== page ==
Glis glis: The Edible Dormouse. By Cath Robinson

In 2017 I had an opportunity to help with a monitoring survey of Glis glis, the Edible
Dormouse, and I thought that members might be interested in this foreign invader.
At the Pompeii exhibition in London in 2013 I remember seeing a little covered terracotta pot
which had survived the eruption. It was a gliraria, a kitchen container used for keeping and
fattening up edible dormice. Little did I know then that a few years later I would have the
opportunity to go on a census visit to monitor them at a location just north of the M 25.

There are two species of dormice in the UK: the sweet Hazel Dormouse and the sweet-
looking Edible Dormouse. Glis glis are endemic in Europe and not in the UK. However, there

is a naturalised population just to the north of London. These dormice are the descendants of
a population owned by the Rothschilds who had a private collection near Tring. In 1902 some
either escaped or were released, and now there is a self-sustaining population within a 30
mile radius. Their natural habitat is deciduous oak and beech forest.
They are about 6 inches long with a 5-inch bushy tail and weigh about 120-150 grams
although they can double this prior to their winter hibernation. They look very sweet with big
dormice eyes and a bushy tail but they have extremely sharp teeth and have been described
as being “sulky and bad-tempered”. They are nocturnal, sleep during the daytime in holes in
trees (the monitoring programme used numbered boxes erected as day roosts) or maybe
local house attics, but tend to hibernate on the ground where they can tunnel deep enough to
be frost free. They can live 3-5 years.
Locally they are considered a pest as they can invade houses and attics, chew through
electrics and cause a nuisance much like squirrels. They are also thought to be a threat to
local wildlife as although they are herbivorous they may eat eggs and fledglings and I’ve even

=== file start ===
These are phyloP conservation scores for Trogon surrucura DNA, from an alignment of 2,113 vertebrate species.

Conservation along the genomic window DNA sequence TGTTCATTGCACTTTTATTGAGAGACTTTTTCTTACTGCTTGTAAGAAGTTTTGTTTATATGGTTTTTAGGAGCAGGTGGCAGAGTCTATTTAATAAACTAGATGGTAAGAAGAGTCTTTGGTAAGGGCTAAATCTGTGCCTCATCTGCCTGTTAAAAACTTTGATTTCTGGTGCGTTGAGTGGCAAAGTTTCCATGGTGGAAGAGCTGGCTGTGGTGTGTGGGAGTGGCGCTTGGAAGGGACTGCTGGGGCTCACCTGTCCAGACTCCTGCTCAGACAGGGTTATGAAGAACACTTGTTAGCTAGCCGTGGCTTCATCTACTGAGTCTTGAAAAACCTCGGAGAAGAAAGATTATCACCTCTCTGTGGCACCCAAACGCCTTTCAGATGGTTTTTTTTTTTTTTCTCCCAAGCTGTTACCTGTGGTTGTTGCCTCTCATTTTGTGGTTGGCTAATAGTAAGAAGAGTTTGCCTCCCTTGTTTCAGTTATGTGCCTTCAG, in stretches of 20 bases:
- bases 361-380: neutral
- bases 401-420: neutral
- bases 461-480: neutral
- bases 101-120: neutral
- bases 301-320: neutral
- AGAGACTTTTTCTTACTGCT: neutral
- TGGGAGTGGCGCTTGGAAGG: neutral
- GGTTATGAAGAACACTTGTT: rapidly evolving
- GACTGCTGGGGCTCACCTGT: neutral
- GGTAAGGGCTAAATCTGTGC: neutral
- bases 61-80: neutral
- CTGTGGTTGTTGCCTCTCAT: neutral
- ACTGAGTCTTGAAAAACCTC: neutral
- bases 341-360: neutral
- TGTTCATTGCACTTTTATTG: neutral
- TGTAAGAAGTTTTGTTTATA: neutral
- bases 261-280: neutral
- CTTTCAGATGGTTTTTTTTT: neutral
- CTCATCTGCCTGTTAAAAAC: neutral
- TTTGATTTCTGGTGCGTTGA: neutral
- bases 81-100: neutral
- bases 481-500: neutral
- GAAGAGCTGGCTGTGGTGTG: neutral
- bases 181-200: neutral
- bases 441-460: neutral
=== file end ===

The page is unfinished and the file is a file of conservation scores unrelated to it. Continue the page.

read they may take bats. Practically, their dispersal will be limited by their habitat
requirements but there are concerns about their impact.
However, under the Wildlife and Countryside Act there are restrictions over how to control
them/destroy them. Well-meaning householders who find them may have contributed to their
dispersal by releasing them away from their homes. (Let’s hope they were wearing thick
gloves.)

During the monitoring visit, volunteers check the boxes, weigh any dormice found, check
them for microchips and chip them if not and then replace them. In this way they begin to get
an idea of their reproductive success and population growth. And to understand their possible
impact on the local ecosystem and the local community.
In Roman times they used to fatten the dormice on walnuts, chestnuts and acorns and eat
them roasted or stuffed with pork or pine nuts. In Slovenia and Croatia they still eat them and
they are considered a delicacy.
I asked one of the guys leading the monitoring if they had ever eaten a dormouse. He denied
it but did say that if you did fancy one then the best time would be pre -hibernation when it
was nicely fattened up and would roast really well.

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